This deck is quite powerful and quite consistent, so I expected to do well with it. Unfortunately, things didn't play out as well as I would have liked them to.
I won Round 4 pretty quickly thanks to Woolly Thoctar and Oblivion Ring. My 5th round was covered as a feature match, but to sum it up, Game 1 of Round 5 was looking pretty good. I was ahead on the board and I had just cast Kiss of the Amesha and drawn my Titanic Ultimatum and a removal spell to go with the other removal spell in my hand. I figured the game was a done deal. Then my opponent played Tar Fiend, devouring three creatures, to knock out my hand. The next game ended in similar heartbreak. My opponent had gotten out fast and knocked me down to 7 before I pulled ahead on the board. I made an attack with my Jungle Weaver, and after thinking for a bit my opponent chose to cycle Resounding Thunder on it. The next turn he played a Blightning that would have killed me had he pointed the burn spell at my face. I was at 4, but I was feeling pretty good about my chances, I was probably going to win on creature damage in two or three turns. I made my attack and passed the turn, only to have my opponent draw and cycle another Resounding Thunder, this time pointed at my face.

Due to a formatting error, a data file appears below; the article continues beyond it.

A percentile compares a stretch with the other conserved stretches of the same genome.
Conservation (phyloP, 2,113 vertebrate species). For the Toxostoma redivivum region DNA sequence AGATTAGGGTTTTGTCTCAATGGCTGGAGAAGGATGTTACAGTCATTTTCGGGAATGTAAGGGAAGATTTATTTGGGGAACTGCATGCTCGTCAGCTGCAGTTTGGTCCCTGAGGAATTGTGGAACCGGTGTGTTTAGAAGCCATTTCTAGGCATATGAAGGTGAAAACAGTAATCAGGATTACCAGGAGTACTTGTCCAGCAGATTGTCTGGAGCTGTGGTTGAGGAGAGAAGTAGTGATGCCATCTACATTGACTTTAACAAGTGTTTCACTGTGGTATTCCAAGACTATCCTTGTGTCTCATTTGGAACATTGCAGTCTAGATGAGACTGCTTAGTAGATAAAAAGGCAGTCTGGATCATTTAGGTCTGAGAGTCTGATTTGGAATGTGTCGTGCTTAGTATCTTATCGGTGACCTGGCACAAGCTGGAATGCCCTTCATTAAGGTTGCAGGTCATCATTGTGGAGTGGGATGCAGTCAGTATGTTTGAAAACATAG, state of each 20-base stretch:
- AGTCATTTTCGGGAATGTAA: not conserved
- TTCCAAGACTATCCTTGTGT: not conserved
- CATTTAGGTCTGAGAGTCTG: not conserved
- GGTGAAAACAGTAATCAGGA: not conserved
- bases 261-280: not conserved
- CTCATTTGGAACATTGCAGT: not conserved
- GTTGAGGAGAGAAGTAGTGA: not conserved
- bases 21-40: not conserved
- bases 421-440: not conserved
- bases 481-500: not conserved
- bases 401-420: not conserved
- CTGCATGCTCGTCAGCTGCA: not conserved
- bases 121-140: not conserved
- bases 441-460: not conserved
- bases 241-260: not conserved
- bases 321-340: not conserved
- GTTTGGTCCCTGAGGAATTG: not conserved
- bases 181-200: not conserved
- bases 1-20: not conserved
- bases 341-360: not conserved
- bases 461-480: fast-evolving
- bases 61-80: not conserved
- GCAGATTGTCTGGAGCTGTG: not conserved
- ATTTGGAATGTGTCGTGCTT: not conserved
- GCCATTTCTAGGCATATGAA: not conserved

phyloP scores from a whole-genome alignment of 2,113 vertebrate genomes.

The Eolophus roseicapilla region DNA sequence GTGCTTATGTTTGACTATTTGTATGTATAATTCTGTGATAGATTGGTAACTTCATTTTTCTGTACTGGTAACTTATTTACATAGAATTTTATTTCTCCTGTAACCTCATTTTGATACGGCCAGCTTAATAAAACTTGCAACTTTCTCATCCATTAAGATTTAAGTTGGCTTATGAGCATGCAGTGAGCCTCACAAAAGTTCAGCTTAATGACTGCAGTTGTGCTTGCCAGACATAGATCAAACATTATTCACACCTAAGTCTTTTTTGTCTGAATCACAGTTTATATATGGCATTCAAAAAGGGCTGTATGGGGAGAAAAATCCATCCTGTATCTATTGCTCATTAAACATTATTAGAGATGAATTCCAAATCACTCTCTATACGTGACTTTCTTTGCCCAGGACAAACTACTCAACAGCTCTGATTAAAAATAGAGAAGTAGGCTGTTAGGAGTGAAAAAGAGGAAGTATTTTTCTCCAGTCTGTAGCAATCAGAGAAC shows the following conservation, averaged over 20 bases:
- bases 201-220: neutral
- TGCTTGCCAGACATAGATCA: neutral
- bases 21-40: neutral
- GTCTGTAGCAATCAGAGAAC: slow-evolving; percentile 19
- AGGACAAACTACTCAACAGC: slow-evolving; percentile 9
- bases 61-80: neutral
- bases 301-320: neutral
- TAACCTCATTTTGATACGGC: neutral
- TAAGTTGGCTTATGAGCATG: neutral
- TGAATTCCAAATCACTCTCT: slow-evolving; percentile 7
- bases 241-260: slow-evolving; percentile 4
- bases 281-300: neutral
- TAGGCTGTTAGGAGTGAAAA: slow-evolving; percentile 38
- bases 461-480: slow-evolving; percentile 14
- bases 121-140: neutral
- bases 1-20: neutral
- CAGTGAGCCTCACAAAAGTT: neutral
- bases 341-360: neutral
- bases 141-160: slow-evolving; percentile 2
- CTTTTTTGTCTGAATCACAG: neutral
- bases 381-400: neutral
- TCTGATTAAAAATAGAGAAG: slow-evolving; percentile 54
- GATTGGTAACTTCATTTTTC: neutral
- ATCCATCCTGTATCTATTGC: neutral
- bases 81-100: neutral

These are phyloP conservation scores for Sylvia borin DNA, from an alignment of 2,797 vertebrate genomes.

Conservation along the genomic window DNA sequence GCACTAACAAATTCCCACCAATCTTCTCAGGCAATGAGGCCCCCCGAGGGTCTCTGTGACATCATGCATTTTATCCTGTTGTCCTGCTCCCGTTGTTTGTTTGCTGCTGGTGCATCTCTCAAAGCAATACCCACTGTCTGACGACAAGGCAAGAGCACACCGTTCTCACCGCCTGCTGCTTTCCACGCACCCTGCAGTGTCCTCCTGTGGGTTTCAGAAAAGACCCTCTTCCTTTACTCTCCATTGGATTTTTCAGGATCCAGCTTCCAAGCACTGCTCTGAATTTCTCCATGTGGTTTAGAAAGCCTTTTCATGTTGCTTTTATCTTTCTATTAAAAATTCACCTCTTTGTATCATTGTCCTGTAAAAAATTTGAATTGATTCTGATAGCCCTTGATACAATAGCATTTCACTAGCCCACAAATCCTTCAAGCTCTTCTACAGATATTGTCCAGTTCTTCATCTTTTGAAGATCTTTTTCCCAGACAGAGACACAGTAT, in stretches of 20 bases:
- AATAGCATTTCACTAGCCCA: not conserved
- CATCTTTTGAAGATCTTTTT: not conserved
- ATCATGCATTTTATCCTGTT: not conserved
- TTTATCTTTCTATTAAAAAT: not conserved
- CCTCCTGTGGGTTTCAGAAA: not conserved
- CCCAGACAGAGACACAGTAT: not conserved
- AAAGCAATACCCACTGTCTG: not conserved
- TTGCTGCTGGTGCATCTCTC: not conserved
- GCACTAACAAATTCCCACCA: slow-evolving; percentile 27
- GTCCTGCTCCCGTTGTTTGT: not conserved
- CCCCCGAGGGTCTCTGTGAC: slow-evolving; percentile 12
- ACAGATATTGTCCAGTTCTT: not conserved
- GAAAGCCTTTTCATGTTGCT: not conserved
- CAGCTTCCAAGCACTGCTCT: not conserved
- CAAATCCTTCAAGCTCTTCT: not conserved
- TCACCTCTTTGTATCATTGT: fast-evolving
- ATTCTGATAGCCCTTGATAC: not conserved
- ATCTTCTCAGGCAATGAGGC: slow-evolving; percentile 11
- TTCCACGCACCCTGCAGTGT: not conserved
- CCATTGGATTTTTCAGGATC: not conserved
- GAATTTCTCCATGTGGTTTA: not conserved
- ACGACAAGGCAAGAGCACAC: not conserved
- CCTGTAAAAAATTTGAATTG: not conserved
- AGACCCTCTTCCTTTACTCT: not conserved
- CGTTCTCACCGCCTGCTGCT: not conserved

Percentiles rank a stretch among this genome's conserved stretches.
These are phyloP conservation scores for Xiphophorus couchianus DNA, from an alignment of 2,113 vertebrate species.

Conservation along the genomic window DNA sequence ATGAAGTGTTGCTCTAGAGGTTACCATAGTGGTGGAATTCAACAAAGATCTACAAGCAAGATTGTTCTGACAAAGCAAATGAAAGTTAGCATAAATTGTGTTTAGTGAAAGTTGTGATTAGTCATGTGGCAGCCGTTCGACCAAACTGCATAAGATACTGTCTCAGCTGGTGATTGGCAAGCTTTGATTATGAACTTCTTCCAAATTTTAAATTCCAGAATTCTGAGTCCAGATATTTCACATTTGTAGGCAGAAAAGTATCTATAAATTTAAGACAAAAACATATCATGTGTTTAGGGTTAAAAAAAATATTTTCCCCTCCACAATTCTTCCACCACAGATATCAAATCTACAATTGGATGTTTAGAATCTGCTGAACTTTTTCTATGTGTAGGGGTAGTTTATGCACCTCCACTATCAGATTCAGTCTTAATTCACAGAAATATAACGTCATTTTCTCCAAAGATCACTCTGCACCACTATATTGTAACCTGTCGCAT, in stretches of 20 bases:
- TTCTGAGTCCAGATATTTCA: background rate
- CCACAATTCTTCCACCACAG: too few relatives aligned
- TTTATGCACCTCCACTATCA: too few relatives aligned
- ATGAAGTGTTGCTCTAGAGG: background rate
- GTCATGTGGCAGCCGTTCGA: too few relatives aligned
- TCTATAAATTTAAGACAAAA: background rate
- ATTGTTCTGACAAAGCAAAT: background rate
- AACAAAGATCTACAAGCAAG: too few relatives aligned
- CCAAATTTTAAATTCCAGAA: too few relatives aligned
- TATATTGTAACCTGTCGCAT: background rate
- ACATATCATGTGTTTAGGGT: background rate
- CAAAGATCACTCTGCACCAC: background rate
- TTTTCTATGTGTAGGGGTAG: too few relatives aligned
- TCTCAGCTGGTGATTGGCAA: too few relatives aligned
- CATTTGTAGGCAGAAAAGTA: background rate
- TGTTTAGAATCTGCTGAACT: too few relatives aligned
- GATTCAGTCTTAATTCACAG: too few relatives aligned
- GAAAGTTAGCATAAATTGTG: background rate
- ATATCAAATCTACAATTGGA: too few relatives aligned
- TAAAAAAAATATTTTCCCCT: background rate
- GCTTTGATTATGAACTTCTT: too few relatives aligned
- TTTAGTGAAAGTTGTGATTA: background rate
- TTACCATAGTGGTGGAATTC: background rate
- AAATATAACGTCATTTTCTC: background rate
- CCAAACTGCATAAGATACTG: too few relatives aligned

While that match was pretty close, I didn't even get the illusion of closeness in my next match. I lost to Flameblast Dragon in two quick games. Ouch!
So there I was, facing elimination so early in the tournament. In Game 1 I mulliganed twice and got wrecked. Game 2 looked pretty close until I Titanic Ultimatumed my opponent out. Game 3 was looking rough for me. My opponent had a Stoic Angel that I couldn't kill that was really cramping my game. I had a Naya Battlemage to lock down my opponent's Stoic Angel, so at least I wasn't dying, but it was really anybody's game. After a while of this I drew my Titanic Ultimatum and played it. For a moment I thought that I had won, but it turns out that my opponent had a Naya Charm to tap my creatures and end my tournament.
The Branching Bolt Principle
If you've ever Branching Bolted two creatures, or been on the receiving end of a double-duty Branching Bolt, you know how devastating it can be. A Branching Bolt that only kills one creature is still very good, but it's nowhere near the same level of awesome that a double duty Branching Bolt is.
So why let your opponents get you if you don't have to?
If you can build your deck so that it's resilient to Branching Bolt, then you probably should.
So, if you're building your Shards Limited deck and you're presented with the choice between playing a single flier or not, if the card that it is competing with is even close to the same level, I'd recommend leaving the flier in your sideboard.
Cloudheath Drake is potentially a huge liability in your Sealed deck. Not only does it set you up for gigantic Branching Bolt blowouts, it is also a prime target for your opponent's Naturalize.